Obviously, he knows his volumes and we don't. But, he's spending probably spent almost $2K-$3K buying up the worldwide stock of these. How many more does he need to sell before that $11K is reasonable?
That variability in pricing is already a bit scary but going from $2 to $11 is something you'd only do in extreme need.
The last time I had a connector I needed, they took something they had off the shelf, milled it, stuffed it with different pins, and charged me $100 for 5.
I was stunned. I haven't had customer service that good in decades.
Really. Call them. Even better, take a factory tour.
They may not be able to do it, but they have 30 years of designs archived. One of them will probably work.
That's basically permanent.
While this would be a no-go for a 'regular' product, it would be perfectly acceptable for the niche application - floppy emulators for old personal computers - these connectors are used for.
I wouldn't be shocked if you paid them and got the first parts and had a problem.
Then they will point to your lack of tolerance or chamfer specs or somesuch and then want more money to modify the tool.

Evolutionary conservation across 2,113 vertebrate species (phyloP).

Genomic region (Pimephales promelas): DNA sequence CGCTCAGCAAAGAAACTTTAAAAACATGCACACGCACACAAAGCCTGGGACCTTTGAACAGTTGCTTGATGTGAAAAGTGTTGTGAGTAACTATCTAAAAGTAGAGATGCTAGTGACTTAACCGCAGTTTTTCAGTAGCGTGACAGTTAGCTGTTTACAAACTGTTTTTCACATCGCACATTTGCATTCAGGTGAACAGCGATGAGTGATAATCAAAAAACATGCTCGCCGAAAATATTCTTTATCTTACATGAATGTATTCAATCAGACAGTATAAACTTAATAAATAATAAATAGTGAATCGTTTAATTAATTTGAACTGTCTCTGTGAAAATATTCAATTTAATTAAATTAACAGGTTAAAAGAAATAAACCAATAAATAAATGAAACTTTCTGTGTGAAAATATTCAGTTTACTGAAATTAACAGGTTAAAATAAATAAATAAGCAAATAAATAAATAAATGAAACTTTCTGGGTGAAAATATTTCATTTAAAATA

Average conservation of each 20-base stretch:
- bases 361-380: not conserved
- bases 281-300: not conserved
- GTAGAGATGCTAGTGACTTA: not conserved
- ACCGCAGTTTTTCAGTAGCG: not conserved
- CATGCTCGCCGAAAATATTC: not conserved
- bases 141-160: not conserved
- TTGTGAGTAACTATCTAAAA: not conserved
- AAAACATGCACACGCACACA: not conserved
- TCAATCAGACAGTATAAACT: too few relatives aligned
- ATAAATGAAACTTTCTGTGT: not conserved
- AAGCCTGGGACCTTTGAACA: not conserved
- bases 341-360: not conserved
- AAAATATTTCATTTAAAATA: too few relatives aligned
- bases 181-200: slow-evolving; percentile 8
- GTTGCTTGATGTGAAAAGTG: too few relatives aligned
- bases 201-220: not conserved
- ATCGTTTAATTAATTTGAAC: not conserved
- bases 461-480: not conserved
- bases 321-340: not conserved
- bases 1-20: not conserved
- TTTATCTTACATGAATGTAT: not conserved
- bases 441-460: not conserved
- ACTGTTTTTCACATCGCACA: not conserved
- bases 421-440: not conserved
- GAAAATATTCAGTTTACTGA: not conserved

Or maybe I'm just a packrat.
1 wrench $6
100 wrenches $12
I now have a box of 100 allen wrenches all the same size.
There are a couple other comments   that touch on this. But it does seem like there are some shortcuts that could be taken with DB-25 connectors. Anyone who's still manufacturing them (which may not be many) might be able to modify their tooling to not add 6 pins on one side and not add the protective cowling.
Is it a safe, strong connector? No.
Would it cost $11k in tooling? I have no idea I'm a biologist.
It'll be interesting to see what he settles on.
edit: Ha, he's already doing that: http://www.bigmessowires.com/2015/02/01/designing-a-db-19-su...
Connector tolerances are very tight. That's why intermittent electrical connections are mostly a thing of the past.
Getting a longer D-sub connector and machining the plastic down is more likely to work. 3D printing isn't magic.
This is a blog about how a citizen in a developed country is "shocked" at the concept that other people should be paid a fair wage even if - gasp - they're Chinese.